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Representative Rehberg (R-Black Lung Disease) Profiled in the New York Times

Eric Lipton, writing in the New York Times, describes a uniqueDenny Rehberg - Caricature cause for a budget-conscious member of the House, selling himself out to the mining industry so indiscriminately that he’s willing to risk the health and safety of workers and cost the federal government billions of dollars in disability payments.

Unsurprisingly, that members of the House is Montana’s Dennis Rehberg, who

… pushed through a provision for 2012 federal budget that blocks the enforcement of a new regulation that would have cut in half the amount of ambient coal dust permitted in mines. Inhalation of the tiny coal particles is blamed for pneumoconiosis, or black lung, a preventable disease that has taken thousands of lives and cost the federal government an estimated $44 billion in federal disability payments since the 1970s.

Lipton’s piece is loaded with documentation about Rehberg’s obeisance to the mining industry. He’s also pushed for land swaps which would benefit mining companies at the expense of taxpayers, lobbied against safety regulations that protect miners, and fought to open copper mining in pristine Montana wilderness.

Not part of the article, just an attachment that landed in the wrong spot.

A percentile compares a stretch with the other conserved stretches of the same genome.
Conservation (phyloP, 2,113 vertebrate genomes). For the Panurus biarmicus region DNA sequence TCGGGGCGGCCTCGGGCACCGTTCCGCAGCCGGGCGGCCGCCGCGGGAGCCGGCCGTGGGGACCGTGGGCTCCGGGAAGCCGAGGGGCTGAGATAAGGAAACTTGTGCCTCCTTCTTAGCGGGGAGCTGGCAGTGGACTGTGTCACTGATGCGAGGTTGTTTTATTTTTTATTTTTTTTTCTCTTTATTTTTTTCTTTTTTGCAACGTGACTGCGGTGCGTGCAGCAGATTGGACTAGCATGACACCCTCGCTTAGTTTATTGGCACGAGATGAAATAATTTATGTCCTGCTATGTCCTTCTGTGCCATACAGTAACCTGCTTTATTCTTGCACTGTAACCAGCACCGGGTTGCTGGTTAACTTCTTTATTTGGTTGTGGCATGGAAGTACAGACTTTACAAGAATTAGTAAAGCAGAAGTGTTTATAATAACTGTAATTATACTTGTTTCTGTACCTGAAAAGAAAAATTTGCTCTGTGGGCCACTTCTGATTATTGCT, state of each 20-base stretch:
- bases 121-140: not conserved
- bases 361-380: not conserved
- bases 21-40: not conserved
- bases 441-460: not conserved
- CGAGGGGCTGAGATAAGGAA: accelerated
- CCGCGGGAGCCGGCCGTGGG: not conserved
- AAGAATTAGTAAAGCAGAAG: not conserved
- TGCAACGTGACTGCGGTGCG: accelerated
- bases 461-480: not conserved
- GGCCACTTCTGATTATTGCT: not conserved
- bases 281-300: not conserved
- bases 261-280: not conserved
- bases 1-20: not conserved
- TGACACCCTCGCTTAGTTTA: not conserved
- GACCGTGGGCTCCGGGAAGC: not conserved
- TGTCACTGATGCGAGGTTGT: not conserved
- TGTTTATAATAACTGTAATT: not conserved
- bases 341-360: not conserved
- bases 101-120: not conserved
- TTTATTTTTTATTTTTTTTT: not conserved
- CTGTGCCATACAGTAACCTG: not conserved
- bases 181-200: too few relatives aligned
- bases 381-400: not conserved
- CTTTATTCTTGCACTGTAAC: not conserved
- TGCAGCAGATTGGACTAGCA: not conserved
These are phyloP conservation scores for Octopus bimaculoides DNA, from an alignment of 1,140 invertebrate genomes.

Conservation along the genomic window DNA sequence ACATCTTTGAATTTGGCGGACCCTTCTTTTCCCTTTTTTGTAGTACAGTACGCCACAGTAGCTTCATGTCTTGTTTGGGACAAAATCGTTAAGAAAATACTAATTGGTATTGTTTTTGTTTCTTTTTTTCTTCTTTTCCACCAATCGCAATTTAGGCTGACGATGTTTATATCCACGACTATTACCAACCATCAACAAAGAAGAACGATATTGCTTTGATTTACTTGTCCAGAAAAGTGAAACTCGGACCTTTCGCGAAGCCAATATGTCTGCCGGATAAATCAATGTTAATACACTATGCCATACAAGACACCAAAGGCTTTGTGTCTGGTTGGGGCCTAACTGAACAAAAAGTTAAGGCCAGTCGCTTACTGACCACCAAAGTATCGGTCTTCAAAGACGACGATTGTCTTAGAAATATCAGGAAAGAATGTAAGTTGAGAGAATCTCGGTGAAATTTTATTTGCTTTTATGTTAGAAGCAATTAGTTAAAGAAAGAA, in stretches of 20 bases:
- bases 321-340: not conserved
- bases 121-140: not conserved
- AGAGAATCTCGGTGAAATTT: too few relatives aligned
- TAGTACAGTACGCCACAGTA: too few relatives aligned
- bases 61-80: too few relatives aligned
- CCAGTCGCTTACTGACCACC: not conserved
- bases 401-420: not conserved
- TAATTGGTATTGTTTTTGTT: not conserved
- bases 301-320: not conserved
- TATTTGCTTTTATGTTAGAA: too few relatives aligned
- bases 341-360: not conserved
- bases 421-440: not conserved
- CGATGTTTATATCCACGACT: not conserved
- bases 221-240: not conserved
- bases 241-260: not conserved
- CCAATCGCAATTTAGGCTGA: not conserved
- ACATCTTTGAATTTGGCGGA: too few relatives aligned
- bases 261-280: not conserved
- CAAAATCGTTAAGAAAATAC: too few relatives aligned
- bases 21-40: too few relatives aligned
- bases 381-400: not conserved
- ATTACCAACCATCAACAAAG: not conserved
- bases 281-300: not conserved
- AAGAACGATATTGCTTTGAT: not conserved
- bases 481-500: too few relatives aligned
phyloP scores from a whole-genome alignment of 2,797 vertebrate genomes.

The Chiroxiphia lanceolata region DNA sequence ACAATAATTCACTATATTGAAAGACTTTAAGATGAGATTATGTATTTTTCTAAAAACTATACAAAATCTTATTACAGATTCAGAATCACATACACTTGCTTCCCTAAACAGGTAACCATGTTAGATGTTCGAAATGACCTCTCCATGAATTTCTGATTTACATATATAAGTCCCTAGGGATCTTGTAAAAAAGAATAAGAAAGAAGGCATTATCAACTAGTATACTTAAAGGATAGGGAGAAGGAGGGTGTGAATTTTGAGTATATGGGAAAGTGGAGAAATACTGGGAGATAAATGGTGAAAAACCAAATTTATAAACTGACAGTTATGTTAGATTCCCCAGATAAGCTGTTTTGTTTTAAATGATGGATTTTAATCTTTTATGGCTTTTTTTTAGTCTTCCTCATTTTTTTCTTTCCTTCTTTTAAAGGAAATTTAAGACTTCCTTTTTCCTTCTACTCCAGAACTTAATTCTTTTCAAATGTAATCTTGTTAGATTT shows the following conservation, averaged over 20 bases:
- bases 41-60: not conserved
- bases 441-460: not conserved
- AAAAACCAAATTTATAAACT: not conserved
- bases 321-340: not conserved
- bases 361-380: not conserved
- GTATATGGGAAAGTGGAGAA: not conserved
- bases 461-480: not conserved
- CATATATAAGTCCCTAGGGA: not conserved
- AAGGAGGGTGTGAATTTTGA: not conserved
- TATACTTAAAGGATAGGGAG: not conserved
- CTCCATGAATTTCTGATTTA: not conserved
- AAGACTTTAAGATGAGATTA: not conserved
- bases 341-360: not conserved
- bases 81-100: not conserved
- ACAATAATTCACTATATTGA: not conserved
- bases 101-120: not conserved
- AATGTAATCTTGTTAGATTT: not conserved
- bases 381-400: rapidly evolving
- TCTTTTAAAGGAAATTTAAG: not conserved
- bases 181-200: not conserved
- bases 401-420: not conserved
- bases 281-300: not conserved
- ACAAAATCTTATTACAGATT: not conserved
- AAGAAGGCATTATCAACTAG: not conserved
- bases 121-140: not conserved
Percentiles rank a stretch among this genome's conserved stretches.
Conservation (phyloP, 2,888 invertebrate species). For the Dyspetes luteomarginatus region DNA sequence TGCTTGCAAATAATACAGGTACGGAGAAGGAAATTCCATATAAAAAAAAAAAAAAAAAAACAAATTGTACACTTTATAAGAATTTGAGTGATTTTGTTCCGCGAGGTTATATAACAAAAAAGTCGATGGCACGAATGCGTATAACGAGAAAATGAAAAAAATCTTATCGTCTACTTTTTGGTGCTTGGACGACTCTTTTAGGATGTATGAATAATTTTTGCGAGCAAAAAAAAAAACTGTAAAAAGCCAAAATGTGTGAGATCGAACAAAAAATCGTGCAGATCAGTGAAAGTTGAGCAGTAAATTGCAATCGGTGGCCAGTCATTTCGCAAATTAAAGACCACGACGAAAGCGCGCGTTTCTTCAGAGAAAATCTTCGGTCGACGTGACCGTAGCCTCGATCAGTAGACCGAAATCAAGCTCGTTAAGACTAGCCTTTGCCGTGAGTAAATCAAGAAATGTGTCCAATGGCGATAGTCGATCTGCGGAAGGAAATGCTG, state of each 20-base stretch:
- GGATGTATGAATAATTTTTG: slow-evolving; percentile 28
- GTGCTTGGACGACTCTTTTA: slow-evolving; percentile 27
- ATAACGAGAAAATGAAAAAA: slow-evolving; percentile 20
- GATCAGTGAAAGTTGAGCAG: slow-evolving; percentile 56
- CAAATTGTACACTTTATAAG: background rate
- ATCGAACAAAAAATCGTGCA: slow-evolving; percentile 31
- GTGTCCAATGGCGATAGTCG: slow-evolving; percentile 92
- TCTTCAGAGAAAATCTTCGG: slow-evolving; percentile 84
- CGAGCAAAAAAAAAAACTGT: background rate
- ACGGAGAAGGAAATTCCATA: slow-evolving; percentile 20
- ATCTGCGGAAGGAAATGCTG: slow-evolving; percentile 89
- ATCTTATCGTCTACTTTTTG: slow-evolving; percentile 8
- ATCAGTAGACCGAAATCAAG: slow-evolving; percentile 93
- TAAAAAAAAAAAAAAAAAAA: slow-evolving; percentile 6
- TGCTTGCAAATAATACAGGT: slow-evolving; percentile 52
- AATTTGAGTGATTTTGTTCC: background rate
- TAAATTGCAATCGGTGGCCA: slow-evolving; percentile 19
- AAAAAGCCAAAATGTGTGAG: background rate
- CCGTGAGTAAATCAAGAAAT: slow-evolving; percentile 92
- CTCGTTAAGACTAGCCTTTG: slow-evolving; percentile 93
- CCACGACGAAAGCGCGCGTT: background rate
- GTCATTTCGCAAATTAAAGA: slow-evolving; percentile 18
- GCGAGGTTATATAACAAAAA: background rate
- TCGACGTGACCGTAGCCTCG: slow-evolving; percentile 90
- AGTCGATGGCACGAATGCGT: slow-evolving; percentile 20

The mining companies have rewarded Rehberg, with the 7th most donations of all House and Senate members.

The industry has shown its gratitude for his vigilance. “He has been incredibly valuable to us,” said Bud Clinch, executive director of the Montana Coal Council.

Just in the past two years, mining industry executives and companies including big players like Murray Energy, Arch Coal and Cloud Peak Energy have donated nearly $100,000 to Mr. Rehberg’s Senate campaign.

Rehberg doesn’t even want to ensure that mining companies clean up the messes they leave on our land.

It’s just another case of Representative Rehberg putting the interest of corporations ahead of workers, and multinationals ahead of Montanans.

And the influence game doesn’t end with direct contributions to the Congressman. The Rehberg family is in on the act. Rehberg’s son, A.J., who embodies the American meritocracy as well as Luke Russert, has repeatedly lobbied his father’s office in the past year, on behalf of mining interests:

A.J. Rehberg is also an executive at a lobbying firm that is representing Mongolia Forward and the Mongolian government in Washington. That lobbying firm, on behalf of the Mongolian government, has contacted Representative Rehberg’s office repeatedly this year, as well as other members of Congress. Representative Rehberg said in an interview that his son had not personally lobbied him, and that as far as he knew, his office had not taken any steps to help his son’s clients.